In 1882 the Herbert (Georgina) River blocks were released for sale and Thomas Guthrie of Melbourne acquired 3108sq km of land along the James River, naming his purchase Avon Downs. Soon sheep from his Victorian and South Australian stations arrived.
The conditions, including dog predation, proved challenging for sheep, however, and in 1919 Avon disposed of its sheep.
Cattle were introduced to Avon Downs in 1885, with a herd of 300 Shorthorns from South Australia. From this small beginning sprang the Avon Downs herd.
Thomas Guthrie had the first Avon Downs homestead erected around 1883. A second was built in 1903. This building was later demolished and a third, two-storey, steel-framed homestead was erected on the same site in 1961.
Australia’s great financial crash in 1893, followed by severe droughts from 1897 saw Avon Downs change ownership in 1906, when sold to Thomas Guthrie and Sons Pastoral Co Ltd. The annual rent paid to the government at the time for the six pastoral leases varied between £17.18s.9d to £37.10s.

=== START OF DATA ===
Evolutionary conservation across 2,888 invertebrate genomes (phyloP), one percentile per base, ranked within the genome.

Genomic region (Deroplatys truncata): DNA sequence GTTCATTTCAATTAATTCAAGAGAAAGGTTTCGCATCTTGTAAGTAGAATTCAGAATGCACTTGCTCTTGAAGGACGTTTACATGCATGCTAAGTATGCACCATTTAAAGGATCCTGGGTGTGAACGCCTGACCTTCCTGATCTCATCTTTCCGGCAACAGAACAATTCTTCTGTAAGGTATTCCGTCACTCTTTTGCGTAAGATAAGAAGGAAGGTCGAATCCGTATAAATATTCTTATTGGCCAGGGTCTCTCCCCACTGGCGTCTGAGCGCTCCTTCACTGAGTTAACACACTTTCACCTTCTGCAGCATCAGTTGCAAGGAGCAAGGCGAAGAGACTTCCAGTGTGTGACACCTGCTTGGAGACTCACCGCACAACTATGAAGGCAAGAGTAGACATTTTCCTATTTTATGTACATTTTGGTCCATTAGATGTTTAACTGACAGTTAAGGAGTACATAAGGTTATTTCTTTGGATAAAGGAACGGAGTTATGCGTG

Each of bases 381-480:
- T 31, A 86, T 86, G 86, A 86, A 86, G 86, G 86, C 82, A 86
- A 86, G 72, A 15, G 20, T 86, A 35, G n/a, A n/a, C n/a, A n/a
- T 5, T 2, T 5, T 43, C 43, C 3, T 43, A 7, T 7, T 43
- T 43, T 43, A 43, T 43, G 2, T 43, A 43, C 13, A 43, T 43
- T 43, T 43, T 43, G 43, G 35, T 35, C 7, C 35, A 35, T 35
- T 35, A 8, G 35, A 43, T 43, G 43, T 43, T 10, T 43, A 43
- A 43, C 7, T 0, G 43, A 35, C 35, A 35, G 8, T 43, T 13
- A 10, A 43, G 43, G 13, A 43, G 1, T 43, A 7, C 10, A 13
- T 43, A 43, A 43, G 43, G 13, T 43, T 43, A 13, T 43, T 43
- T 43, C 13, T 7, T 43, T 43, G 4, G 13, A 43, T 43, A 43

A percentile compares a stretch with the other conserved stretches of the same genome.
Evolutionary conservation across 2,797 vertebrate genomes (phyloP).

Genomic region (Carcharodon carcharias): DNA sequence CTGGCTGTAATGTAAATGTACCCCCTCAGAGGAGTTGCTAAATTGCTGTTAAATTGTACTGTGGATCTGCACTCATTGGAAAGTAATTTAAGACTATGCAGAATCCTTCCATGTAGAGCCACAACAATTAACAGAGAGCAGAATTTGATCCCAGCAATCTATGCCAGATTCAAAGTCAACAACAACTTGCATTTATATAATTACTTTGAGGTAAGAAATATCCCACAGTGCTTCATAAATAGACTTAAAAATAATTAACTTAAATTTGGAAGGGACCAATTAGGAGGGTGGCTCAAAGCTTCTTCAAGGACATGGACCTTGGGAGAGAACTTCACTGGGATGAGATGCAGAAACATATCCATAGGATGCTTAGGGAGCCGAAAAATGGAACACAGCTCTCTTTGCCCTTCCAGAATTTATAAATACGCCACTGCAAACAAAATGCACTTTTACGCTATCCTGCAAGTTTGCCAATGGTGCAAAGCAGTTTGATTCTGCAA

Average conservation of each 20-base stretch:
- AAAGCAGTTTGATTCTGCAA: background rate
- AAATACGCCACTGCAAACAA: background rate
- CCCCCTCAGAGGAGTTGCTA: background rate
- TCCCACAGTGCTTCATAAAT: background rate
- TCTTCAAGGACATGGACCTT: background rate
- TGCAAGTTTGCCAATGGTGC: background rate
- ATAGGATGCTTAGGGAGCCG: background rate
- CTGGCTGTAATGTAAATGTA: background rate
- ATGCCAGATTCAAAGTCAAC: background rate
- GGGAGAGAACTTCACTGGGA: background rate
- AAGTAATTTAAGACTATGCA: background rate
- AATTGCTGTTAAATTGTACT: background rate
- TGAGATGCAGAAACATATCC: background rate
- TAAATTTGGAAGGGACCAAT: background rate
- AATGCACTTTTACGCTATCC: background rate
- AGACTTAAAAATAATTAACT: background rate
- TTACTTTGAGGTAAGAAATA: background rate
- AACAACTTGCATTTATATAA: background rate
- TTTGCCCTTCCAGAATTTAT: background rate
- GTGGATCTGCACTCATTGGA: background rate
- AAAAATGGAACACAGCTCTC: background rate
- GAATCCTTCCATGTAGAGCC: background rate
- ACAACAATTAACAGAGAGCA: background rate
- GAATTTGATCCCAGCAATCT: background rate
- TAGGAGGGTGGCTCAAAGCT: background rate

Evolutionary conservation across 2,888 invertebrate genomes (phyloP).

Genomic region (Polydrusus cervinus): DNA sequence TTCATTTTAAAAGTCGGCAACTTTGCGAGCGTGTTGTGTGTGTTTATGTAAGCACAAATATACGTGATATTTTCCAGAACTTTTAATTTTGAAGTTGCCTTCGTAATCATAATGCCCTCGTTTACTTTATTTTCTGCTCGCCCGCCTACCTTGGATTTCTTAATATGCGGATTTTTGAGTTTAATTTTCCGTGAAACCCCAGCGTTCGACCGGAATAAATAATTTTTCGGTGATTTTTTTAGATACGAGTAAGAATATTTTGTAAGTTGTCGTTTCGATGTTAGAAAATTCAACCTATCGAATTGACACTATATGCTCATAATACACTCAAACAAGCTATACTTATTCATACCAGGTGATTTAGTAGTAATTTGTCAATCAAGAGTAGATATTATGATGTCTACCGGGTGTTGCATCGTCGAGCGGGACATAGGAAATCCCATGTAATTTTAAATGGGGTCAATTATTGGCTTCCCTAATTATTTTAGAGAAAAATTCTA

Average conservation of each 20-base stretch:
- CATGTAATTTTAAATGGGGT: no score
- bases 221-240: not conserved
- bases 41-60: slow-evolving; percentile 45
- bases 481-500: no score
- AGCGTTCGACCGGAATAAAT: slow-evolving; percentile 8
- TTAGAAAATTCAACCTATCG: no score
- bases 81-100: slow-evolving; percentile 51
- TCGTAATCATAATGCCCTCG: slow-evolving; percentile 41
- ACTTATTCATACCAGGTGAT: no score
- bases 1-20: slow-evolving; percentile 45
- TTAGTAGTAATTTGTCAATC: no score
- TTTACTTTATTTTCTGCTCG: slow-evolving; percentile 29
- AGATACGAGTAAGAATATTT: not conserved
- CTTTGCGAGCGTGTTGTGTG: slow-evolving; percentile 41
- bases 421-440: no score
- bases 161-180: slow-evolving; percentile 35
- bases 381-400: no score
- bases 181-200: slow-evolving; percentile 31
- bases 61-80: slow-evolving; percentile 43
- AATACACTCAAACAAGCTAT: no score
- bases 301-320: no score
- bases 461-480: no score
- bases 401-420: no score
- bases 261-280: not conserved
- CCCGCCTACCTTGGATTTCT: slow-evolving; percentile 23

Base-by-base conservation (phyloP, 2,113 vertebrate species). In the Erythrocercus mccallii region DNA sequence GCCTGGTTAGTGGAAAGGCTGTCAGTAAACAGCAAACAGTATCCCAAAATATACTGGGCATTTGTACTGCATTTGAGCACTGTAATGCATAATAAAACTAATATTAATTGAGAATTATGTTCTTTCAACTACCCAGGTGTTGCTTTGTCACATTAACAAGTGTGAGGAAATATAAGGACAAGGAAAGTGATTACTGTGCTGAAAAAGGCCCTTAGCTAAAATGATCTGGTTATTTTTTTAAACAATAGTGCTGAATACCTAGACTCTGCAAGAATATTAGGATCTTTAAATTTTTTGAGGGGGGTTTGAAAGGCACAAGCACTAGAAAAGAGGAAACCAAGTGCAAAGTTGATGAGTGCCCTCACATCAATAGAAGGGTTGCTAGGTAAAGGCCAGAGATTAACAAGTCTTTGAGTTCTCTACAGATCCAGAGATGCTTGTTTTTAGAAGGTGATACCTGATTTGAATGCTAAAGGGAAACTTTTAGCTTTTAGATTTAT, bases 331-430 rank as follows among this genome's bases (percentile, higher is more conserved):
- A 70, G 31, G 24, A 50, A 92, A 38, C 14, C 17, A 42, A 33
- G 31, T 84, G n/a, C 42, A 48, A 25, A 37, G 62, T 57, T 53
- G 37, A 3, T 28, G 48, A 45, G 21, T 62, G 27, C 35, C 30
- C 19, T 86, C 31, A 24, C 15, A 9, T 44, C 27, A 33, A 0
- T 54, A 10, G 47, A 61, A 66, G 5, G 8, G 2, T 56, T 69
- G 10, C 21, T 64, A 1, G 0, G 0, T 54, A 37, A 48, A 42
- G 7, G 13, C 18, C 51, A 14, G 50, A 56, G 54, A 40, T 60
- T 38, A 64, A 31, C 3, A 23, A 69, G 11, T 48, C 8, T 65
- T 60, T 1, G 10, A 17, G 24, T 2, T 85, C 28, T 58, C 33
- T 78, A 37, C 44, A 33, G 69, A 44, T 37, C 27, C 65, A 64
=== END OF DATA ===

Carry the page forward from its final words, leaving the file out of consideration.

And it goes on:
According to accounts written by former Avon Downs manager Geoff Wagstaff, Avon Downs was sold again in 1910, this time to the Avon Downs Pastoral Co Pty Ltd. The company was a “syndicate formed predominantly of friends and of which his son, Senator James Francis Guthrie, was managing director and chairman. The deal was worth £80,000, including all stock.”
Since the 1919 sheep dispersal sale, Avon Downs has been exclusively used for beef production.
Although cattle numbers varied wildly over the past century due to drought impact, by the 1980s, the herd consisted of about 20,000 Santa Gertrudis, turning off 9000 head per annum.